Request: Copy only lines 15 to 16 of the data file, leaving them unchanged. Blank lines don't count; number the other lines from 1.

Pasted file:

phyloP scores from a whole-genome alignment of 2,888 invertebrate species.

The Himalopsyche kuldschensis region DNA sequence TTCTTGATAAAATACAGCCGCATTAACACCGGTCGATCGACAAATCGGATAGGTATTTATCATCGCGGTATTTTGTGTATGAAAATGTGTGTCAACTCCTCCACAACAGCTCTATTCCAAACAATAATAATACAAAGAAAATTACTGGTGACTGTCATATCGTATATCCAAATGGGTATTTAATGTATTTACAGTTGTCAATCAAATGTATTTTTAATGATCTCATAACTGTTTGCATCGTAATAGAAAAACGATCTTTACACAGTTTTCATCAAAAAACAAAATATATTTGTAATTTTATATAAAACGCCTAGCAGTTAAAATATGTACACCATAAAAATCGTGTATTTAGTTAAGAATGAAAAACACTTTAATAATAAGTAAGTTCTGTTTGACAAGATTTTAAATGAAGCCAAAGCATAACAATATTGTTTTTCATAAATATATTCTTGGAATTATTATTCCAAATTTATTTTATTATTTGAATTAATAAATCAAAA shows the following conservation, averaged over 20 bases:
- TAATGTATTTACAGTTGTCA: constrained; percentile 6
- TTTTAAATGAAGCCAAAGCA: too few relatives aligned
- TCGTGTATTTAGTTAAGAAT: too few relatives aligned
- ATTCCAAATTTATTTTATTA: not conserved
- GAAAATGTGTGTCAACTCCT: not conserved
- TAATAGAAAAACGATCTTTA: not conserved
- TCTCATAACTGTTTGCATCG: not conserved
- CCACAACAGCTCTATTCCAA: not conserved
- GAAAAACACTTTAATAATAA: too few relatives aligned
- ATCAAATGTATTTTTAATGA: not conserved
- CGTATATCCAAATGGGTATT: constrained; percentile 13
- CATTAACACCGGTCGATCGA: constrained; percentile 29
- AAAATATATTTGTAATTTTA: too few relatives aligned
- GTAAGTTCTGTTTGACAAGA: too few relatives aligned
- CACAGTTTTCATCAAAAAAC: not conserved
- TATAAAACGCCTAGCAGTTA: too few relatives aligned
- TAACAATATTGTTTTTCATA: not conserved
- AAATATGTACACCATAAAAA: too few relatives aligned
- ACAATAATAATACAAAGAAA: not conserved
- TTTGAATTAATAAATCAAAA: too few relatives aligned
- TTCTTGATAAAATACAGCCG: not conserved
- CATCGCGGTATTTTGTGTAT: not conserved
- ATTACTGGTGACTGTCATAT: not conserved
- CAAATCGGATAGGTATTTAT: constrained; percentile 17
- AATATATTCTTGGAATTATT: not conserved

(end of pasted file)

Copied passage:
- AAAATATATTTGTAATTTTA: too few relatives aligned
- GTAAGTTCTGTTTGACAAGA: too few relatives aligned